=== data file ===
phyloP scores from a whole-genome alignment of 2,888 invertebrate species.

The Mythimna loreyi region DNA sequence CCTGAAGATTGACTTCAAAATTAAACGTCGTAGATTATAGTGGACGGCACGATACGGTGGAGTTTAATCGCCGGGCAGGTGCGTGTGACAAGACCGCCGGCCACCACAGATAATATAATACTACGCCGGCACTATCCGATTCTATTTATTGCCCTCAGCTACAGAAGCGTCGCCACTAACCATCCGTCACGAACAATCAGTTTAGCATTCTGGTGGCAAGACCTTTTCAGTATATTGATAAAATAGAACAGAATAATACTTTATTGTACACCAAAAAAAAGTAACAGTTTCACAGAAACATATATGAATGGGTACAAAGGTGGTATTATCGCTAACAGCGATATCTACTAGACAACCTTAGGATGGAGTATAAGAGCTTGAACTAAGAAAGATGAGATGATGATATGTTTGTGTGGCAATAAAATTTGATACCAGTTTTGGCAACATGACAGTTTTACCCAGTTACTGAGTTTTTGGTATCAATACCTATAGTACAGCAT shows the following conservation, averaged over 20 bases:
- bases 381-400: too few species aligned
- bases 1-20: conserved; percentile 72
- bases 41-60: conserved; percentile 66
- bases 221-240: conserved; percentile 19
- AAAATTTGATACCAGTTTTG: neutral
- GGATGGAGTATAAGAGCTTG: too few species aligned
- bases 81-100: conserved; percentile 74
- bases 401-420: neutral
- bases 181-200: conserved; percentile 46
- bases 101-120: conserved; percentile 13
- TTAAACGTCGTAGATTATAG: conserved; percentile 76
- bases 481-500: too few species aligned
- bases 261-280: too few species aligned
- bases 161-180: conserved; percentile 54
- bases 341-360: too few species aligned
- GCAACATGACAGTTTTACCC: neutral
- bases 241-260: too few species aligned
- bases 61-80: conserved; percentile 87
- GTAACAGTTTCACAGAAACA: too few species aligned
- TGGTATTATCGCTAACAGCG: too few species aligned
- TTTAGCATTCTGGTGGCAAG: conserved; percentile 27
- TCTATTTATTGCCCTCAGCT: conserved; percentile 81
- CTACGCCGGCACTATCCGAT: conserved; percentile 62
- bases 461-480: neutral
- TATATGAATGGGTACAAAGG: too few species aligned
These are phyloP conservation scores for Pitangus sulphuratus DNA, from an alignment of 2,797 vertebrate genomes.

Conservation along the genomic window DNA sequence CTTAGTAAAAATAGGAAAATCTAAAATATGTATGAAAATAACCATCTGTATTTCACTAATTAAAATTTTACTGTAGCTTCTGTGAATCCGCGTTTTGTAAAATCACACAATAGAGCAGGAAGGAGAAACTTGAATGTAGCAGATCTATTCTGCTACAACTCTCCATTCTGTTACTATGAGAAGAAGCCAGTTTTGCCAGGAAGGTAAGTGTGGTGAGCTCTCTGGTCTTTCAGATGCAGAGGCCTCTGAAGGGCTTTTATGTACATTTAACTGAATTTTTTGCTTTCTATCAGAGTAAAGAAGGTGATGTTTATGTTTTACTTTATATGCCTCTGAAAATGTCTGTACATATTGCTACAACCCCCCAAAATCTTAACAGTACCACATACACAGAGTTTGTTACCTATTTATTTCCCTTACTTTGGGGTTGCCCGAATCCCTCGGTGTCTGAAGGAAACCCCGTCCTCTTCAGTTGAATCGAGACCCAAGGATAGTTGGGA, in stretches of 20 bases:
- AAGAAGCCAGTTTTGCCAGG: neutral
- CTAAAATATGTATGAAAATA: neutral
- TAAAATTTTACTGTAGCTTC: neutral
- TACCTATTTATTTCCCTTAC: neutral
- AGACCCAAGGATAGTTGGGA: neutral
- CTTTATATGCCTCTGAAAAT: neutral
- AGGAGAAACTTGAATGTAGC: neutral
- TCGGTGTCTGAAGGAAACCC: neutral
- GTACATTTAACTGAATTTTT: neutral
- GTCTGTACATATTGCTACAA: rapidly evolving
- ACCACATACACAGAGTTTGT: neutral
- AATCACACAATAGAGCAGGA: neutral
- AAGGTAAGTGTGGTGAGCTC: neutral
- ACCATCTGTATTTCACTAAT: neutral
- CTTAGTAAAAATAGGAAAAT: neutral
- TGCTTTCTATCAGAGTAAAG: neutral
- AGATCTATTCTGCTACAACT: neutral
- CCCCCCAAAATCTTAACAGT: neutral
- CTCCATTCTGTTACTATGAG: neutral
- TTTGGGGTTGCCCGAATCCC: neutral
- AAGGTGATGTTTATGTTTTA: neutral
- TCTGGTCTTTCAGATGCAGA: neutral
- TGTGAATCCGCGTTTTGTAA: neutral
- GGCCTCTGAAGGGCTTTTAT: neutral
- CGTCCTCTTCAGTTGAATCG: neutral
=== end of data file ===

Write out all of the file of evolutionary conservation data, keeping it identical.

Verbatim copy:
phyloP scores from a whole-genome alignment of 2,888 invertebrate species.

The Mythimna loreyi region DNA sequence CCTGAAGATTGACTTCAAAATTAAACGTCGTAGATTATAGTGGACGGCACGATACGGTGGAGTTTAATCGCCGGGCAGGTGCGTGTGACAAGACCGCCGGCCACCACAGATAATATAATACTACGCCGGCACTATCCGATTCTATTTATTGCCCTCAGCTACAGAAGCGTCGCCACTAACCATCCGTCACGAACAATCAGTTTAGCATTCTGGTGGCAAGACCTTTTCAGTATATTGATAAAATAGAACAGAATAATACTTTATTGTACACCAAAAAAAAGTAACAGTTTCACAGAAACATATATGAATGGGTACAAAGGTGGTATTATCGCTAACAGCGATATCTACTAGACAACCTTAGGATGGAGTATAAGAGCTTGAACTAAGAAAGATGAGATGATGATATGTTTGTGTGGCAATAAAATTTGATACCAGTTTTGGCAACATGACAGTTTTACCCAGTTACTGAGTTTTTGGTATCAATACCTATAGTACAGCAT shows the following conservation, averaged over 20 bases:
- bases 381-400: too few species aligned
- bases 1-20: conserved; percentile 72
- bases 41-60: conserved; percentile 66
- bases 221-240: conserved; percentile 19
- AAAATTTGATACCAGTTTTG: neutral
- GGATGGAGTATAAGAGCTTG: too few species aligned
- bases 81-100: conserved; percentile 74
- bases 401-420: neutral
- bases 181-200: conserved; percentile 46
- bases 101-120: conserved; percentile 13
- TTAAACGTCGTAGATTATAG: conserved; percentile 76
- bases 481-500: too few species aligned
- bases 261-280: too few species aligned
- bases 161-180: conserved; percentile 54
- bases 341-360: too few species aligned
- GCAACATGACAGTTTTACCC: neutral
- bases 241-260: too few species aligned
- bases 61-80: conserved; percentile 87
- GTAACAGTTTCACAGAAACA: too few species aligned
- TGGTATTATCGCTAACAGCG: too few species aligned
- TTTAGCATTCTGGTGGCAAG: conserved; percentile 27
- TCTATTTATTGCCCTCAGCT: conserved; percentile 81
- CTACGCCGGCACTATCCGAT: conserved; percentile 62
- bases 461-480: neutral
- TATATGAATGGGTACAAAGG: too few species aligned
These are phyloP conservation scores for Pitangus sulphuratus DNA, from an alignment of 2,797 vertebrate genomes.

Conservation along the genomic window DNA sequence CTTAGTAAAAATAGGAAAATCTAAAATATGTATGAAAATAACCATCTGTATTTCACTAATTAAAATTTTACTGTAGCTTCTGTGAATCCGCGTTTTGTAAAATCACACAATAGAGCAGGAAGGAGAAACTTGAATGTAGCAGATCTATTCTGCTACAACTCTCCATTCTGTTACTATGAGAAGAAGCCAGTTTTGCCAGGAAGGTAAGTGTGGTGAGCTCTCTGGTCTTTCAGATGCAGAGGCCTCTGAAGGGCTTTTATGTACATTTAACTGAATTTTTTGCTTTCTATCAGAGTAAAGAAGGTGATGTTTATGTTTTACTTTATATGCCTCTGAAAATGTCTGTACATATTGCTACAACCCCCCAAAATCTTAACAGTACCACATACACAGAGTTTGTTACCTATTTATTTCCCTTACTTTGGGGTTGCCCGAATCCCTCGGTGTCTGAAGGAAACCCCGTCCTCTTCAGTTGAATCGAGACCCAAGGATAGTTGGGA, in stretches of 20 bases:
- AAGAAGCCAGTTTTGCCAGG: neutral
- CTAAAATATGTATGAAAATA: neutral
- TAAAATTTTACTGTAGCTTC: neutral
- TACCTATTTATTTCCCTTAC: neutral
- AGACCCAAGGATAGTTGGGA: neutral
- CTTTATATGCCTCTGAAAAT: neutral
- AGGAGAAACTTGAATGTAGC: neutral
- TCGGTGTCTGAAGGAAACCC: neutral
- GTACATTTAACTGAATTTTT: neutral
- GTCTGTACATATTGCTACAA: rapidly evolving
- ACCACATACACAGAGTTTGT: neutral
- AATCACACAATAGAGCAGGA: neutral
- AAGGTAAGTGTGGTGAGCTC: neutral
- ACCATCTGTATTTCACTAAT: neutral
- CTTAGTAAAAATAGGAAAAT: neutral
- TGCTTTCTATCAGAGTAAAG: neutral
- AGATCTATTCTGCTACAACT: neutral
- CCCCCCAAAATCTTAACAGT: neutral
- CTCCATTCTGTTACTATGAG: neutral
- TTTGGGGTTGCCCGAATCCC: neutral
- AAGGTGATGTTTATGTTTTA: neutral
- TCTGGTCTTTCAGATGCAGA: neutral
- TGTGAATCCGCGTTTTGTAA: neutral
- GGCCTCTGAAGGGCTTTTAT: neutral
- CGTCCTCTTCAGTTGAATCG: neutral